For a moment all the Heavenly quire stood mute; then the Son of God spoke and implored his father to let his anger fall on him, since he could not wholly die, but could arise from death and subdue his vanquisher.

When his Father accepted the sacrifice, and named him Son of God and Man who should hereafter be Universal King, Ruler of Heaven and Earth, Heaven rang with the shouts of the Angels, who, casting down their amaranthine wreaths until the golden pavement was covered with the garlands, took their golden harps and sang the praises of the Father and the Son.

While they sang, Satan walked over the vast globe on which he had alighted, through what in after years, when the world was peopled, was to be the Paradise of Fools, the spot to which the spirits of all things transitory and vain, of those who had worked for their reward in life instead of in Heaven, would come. He walked around the dark globe until, directed by a gleam of light, he found the spot where a ladder led up to Heaven. Just below it, down through the spheres, was the seat of Paradise to which he was bending his way.

Down through the crystal spheres he bent his way toward the Sun, which attracted him by its superior splendor. Es


pying Uriel, the Angel of the Sun, he quickly took the form of a youthful Cherub, and, approaching Uriel, told him that having heard of the new world he had been seized by a longing to quit the bands of Cherubim and see for himself the wonderful work of the Creator.

Directed by the unsuspecting Uriel, Satan sped downward and standing upon the top of Niphates, surveyed Eden.

As he looked, his spirit was troubled. He had brought Hell with him, and his unhappy thoughts boiled and surged in his troubled mind. Sun, I hate thee, because thy beams recall to me what I was and how I fell. The matchless King of Heaven deserved no such return from me. His service was easy. Had I only been created a lower Power ! — But even then, might not some higher one have led me into temptation? What shall I do, whither shall I fly, to escape infinite wrath, and infinite despair? Hell is around me, I myself am Hell! There is no hope for me. Submission is the only way left, and I could not unsay what I have said ; I could never bridge the gulf made by my revolt. Farewell to remorse! Good is forever lost to me, and I must now make Evil my good. I can at least divide the empire of the world with the King of Heaven."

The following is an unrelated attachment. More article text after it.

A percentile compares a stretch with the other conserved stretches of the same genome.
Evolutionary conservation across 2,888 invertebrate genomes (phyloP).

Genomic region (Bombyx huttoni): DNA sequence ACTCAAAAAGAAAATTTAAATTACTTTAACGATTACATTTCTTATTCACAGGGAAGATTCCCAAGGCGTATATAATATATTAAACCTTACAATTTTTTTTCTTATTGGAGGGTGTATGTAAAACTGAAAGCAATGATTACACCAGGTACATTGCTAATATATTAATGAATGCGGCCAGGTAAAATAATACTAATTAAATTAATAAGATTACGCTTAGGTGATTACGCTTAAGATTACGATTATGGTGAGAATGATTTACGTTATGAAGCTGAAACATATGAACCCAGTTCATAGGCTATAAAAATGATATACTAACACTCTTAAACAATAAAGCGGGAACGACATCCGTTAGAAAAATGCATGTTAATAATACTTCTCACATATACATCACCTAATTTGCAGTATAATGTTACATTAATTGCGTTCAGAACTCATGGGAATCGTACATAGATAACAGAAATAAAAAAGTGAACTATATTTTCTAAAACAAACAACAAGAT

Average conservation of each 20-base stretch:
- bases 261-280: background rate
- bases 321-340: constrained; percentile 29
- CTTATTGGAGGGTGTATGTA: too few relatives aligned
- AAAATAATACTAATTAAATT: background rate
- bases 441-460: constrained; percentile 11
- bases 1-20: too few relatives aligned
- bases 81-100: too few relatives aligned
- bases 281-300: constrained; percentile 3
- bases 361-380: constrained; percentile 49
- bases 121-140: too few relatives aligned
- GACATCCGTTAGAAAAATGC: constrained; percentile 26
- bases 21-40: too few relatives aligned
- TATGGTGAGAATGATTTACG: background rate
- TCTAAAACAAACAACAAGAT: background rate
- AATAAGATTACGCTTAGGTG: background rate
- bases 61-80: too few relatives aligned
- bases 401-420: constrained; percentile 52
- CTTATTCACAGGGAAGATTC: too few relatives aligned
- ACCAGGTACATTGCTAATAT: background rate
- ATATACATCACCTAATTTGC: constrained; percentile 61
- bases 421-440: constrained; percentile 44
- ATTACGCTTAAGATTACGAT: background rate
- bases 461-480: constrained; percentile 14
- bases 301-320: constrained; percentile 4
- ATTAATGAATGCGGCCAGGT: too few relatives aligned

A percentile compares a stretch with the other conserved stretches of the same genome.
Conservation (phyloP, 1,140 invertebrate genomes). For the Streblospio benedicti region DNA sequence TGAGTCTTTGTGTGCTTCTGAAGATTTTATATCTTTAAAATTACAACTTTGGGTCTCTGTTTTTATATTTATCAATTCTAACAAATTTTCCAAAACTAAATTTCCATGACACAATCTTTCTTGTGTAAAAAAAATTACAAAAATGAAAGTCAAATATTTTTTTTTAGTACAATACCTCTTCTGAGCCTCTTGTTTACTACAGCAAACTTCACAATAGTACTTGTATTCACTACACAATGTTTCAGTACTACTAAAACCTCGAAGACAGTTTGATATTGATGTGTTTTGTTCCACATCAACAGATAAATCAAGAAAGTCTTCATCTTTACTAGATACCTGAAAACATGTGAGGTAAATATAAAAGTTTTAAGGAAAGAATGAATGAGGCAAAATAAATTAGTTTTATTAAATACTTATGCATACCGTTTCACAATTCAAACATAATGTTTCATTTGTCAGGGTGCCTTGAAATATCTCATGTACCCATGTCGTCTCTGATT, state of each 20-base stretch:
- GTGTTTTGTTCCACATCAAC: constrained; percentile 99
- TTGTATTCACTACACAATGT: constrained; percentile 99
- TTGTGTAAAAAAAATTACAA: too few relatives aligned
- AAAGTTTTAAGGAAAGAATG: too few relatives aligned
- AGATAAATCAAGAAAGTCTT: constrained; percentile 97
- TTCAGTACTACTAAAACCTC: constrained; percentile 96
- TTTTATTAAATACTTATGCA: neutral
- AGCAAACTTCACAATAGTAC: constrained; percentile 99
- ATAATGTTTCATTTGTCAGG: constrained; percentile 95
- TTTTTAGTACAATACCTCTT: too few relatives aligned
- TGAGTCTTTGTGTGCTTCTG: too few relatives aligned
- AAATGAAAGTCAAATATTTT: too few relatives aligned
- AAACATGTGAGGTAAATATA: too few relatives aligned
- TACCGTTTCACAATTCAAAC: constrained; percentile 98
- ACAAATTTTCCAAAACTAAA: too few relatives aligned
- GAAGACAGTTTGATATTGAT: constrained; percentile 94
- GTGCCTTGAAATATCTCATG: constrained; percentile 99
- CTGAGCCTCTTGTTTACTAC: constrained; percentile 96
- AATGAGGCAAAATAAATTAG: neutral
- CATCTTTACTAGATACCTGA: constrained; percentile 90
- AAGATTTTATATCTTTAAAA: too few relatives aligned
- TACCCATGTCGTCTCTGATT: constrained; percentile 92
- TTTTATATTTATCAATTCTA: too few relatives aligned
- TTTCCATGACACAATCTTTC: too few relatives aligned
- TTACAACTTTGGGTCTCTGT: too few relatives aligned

As he realized how his bitter thoughts had dimmed his countenance he smoothed it over with outward calm, but not before Uriel, from the Sun, had noted and wondered over his strange gestures.

Leaping over the high natural walls of Paradise, Satan, in the form of a cormorant, perched himself on the Tree of Life. Beautiful was the scene before him. All the trees and plants were of the noblest kind. In the midst of them stood the Tree of Life with its golden fruit, and not far off the Tree of Knowledge. Southward through Eden ran a river, which, passing under a huge hill, emerged into four great streams wandering through many afterwards famous realms. Between the rows of trees stretched level lawns where grazed the happy flocks, and over the green mead were sprinkled flowers of every hue. No fairer scene ever